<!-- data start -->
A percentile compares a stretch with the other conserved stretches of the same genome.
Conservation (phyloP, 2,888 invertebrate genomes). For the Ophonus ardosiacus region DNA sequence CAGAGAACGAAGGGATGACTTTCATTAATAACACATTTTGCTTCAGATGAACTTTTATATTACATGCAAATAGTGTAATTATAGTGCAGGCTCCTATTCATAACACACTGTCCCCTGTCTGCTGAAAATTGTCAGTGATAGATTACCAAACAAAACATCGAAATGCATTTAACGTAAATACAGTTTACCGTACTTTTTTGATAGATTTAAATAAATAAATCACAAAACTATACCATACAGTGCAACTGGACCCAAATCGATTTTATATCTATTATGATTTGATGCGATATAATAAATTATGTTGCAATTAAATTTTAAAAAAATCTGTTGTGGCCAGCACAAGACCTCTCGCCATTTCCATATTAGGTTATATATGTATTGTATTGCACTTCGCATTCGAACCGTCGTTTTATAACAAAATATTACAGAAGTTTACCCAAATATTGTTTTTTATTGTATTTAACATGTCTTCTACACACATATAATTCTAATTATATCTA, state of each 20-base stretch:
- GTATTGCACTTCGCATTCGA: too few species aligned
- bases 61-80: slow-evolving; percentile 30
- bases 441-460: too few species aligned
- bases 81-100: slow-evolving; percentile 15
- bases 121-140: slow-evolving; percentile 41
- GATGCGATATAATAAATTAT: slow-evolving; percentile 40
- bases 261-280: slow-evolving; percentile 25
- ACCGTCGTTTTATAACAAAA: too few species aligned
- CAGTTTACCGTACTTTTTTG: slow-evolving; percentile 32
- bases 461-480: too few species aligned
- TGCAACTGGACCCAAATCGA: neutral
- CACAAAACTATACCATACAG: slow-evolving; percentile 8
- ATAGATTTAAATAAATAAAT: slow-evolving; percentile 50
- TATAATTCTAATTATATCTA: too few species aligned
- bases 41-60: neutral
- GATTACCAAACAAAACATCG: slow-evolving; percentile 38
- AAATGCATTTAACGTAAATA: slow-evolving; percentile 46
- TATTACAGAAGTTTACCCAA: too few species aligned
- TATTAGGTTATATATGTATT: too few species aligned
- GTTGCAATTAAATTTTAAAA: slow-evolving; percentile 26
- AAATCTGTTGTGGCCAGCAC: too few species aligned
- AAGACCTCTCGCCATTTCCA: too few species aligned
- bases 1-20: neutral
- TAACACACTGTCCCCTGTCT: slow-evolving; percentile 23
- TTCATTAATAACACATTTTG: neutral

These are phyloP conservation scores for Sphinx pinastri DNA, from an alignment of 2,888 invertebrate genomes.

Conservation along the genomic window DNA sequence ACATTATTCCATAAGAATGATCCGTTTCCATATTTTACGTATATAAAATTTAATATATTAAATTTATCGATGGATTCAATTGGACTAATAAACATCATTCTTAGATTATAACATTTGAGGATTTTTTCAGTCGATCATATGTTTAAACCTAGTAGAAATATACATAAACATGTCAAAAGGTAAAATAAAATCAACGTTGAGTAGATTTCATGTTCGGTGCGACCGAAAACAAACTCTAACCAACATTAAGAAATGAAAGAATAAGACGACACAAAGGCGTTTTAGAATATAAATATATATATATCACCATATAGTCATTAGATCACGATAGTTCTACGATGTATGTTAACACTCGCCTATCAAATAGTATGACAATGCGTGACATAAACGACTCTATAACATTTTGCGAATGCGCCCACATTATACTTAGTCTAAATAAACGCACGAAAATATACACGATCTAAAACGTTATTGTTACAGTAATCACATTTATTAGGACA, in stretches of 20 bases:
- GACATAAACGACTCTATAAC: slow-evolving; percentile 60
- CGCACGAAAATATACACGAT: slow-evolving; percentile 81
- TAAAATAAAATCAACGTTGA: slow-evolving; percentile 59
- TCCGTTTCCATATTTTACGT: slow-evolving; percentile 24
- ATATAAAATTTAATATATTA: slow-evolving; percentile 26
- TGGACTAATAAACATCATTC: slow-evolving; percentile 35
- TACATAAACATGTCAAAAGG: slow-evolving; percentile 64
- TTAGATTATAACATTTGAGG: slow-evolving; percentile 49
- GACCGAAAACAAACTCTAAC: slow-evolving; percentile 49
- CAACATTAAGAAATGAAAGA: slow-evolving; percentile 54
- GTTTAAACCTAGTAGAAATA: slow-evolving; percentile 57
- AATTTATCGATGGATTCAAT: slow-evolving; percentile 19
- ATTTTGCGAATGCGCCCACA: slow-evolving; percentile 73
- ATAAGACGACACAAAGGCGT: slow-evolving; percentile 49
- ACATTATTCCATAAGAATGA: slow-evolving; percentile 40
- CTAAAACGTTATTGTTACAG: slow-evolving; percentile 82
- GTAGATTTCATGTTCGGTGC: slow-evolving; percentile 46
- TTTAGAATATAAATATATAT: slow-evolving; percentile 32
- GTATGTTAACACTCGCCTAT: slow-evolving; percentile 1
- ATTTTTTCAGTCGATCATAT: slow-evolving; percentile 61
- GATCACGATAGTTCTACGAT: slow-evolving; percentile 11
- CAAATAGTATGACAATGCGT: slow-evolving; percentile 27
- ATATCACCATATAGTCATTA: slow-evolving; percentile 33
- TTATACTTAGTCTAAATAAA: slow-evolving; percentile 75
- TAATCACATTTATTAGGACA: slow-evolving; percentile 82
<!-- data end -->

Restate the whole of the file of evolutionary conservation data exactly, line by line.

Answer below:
A percentile compares a stretch with the other conserved stretches of the same genome.
Conservation (phyloP, 2,888 invertebrate genomes). For the Ophonus ardosiacus region DNA sequence CAGAGAACGAAGGGATGACTTTCATTAATAACACATTTTGCTTCAGATGAACTTTTATATTACATGCAAATAGTGTAATTATAGTGCAGGCTCCTATTCATAACACACTGTCCCCTGTCTGCTGAAAATTGTCAGTGATAGATTACCAAACAAAACATCGAAATGCATTTAACGTAAATACAGTTTACCGTACTTTTTTGATAGATTTAAATAAATAAATCACAAAACTATACCATACAGTGCAACTGGACCCAAATCGATTTTATATCTATTATGATTTGATGCGATATAATAAATTATGTTGCAATTAAATTTTAAAAAAATCTGTTGTGGCCAGCACAAGACCTCTCGCCATTTCCATATTAGGTTATATATGTATTGTATTGCACTTCGCATTCGAACCGTCGTTTTATAACAAAATATTACAGAAGTTTACCCAAATATTGTTTTTTATTGTATTTAACATGTCTTCTACACACATATAATTCTAATTATATCTA, state of each 20-base stretch:
- GTATTGCACTTCGCATTCGA: too few species aligned
- bases 61-80: slow-evolving; percentile 30
- bases 441-460: too few species aligned
- bases 81-100: slow-evolving; percentile 15
- bases 121-140: slow-evolving; percentile 41
- GATGCGATATAATAAATTAT: slow-evolving; percentile 40
- bases 261-280: slow-evolving; percentile 25
- ACCGTCGTTTTATAACAAAA: too few species aligned
- CAGTTTACCGTACTTTTTTG: slow-evolving; percentile 32
- bases 461-480: too few species aligned
- TGCAACTGGACCCAAATCGA: neutral
- CACAAAACTATACCATACAG: slow-evolving; percentile 8
- ATAGATTTAAATAAATAAAT: slow-evolving; percentile 50
- TATAATTCTAATTATATCTA: too few species aligned
- bases 41-60: neutral
- GATTACCAAACAAAACATCG: slow-evolving; percentile 38
- AAATGCATTTAACGTAAATA: slow-evolving; percentile 46
- TATTACAGAAGTTTACCCAA: too few species aligned
- TATTAGGTTATATATGTATT: too few species aligned
- GTTGCAATTAAATTTTAAAA: slow-evolving; percentile 26
- AAATCTGTTGTGGCCAGCAC: too few species aligned
- AAGACCTCTCGCCATTTCCA: too few species aligned
- bases 1-20: neutral
- TAACACACTGTCCCCTGTCT: slow-evolving; percentile 23
- TTCATTAATAACACATTTTG: neutral

These are phyloP conservation scores for Sphinx pinastri DNA, from an alignment of 2,888 invertebrate genomes.

Conservation along the genomic window DNA sequence ACATTATTCCATAAGAATGATCCGTTTCCATATTTTACGTATATAAAATTTAATATATTAAATTTATCGATGGATTCAATTGGACTAATAAACATCATTCTTAGATTATAACATTTGAGGATTTTTTCAGTCGATCATATGTTTAAACCTAGTAGAAATATACATAAACATGTCAAAAGGTAAAATAAAATCAACGTTGAGTAGATTTCATGTTCGGTGCGACCGAAAACAAACTCTAACCAACATTAAGAAATGAAAGAATAAGACGACACAAAGGCGTTTTAGAATATAAATATATATATATCACCATATAGTCATTAGATCACGATAGTTCTACGATGTATGTTAACACTCGCCTATCAAATAGTATGACAATGCGTGACATAAACGACTCTATAACATTTTGCGAATGCGCCCACATTATACTTAGTCTAAATAAACGCACGAAAATATACACGATCTAAAACGTTATTGTTACAGTAATCACATTTATTAGGACA, in stretches of 20 bases:
- GACATAAACGACTCTATAAC: slow-evolving; percentile 60
- CGCACGAAAATATACACGAT: slow-evolving; percentile 81
- TAAAATAAAATCAACGTTGA: slow-evolving; percentile 59
- TCCGTTTCCATATTTTACGT: slow-evolving; percentile 24
- ATATAAAATTTAATATATTA: slow-evolving; percentile 26
- TGGACTAATAAACATCATTC: slow-evolving; percentile 35
- TACATAAACATGTCAAAAGG: slow-evolving; percentile 64
- TTAGATTATAACATTTGAGG: slow-evolving; percentile 49
- GACCGAAAACAAACTCTAAC: slow-evolving; percentile 49
- CAACATTAAGAAATGAAAGA: slow-evolving; percentile 54
- GTTTAAACCTAGTAGAAATA: slow-evolving; percentile 57
- AATTTATCGATGGATTCAAT: slow-evolving; percentile 19
- ATTTTGCGAATGCGCCCACA: slow-evolving; percentile 73
- ATAAGACGACACAAAGGCGT: slow-evolving; percentile 49
- ACATTATTCCATAAGAATGA: slow-evolving; percentile 40
- CTAAAACGTTATTGTTACAG: slow-evolving; percentile 82
- GTAGATTTCATGTTCGGTGC: slow-evolving; percentile 46
- TTTAGAATATAAATATATAT: slow-evolving; percentile 32
- GTATGTTAACACTCGCCTAT: slow-evolving; percentile 1
- ATTTTTTCAGTCGATCATAT: slow-evolving; percentile 61
- GATCACGATAGTTCTACGAT: slow-evolving; percentile 11
- CAAATAGTATGACAATGCGT: slow-evolving; percentile 27
- ATATCACCATATAGTCATTA: slow-evolving; percentile 33
- TTATACTTAGTCTAAATAAA: slow-evolving; percentile 75
- TAATCACATTTATTAGGACA: slow-evolving; percentile 82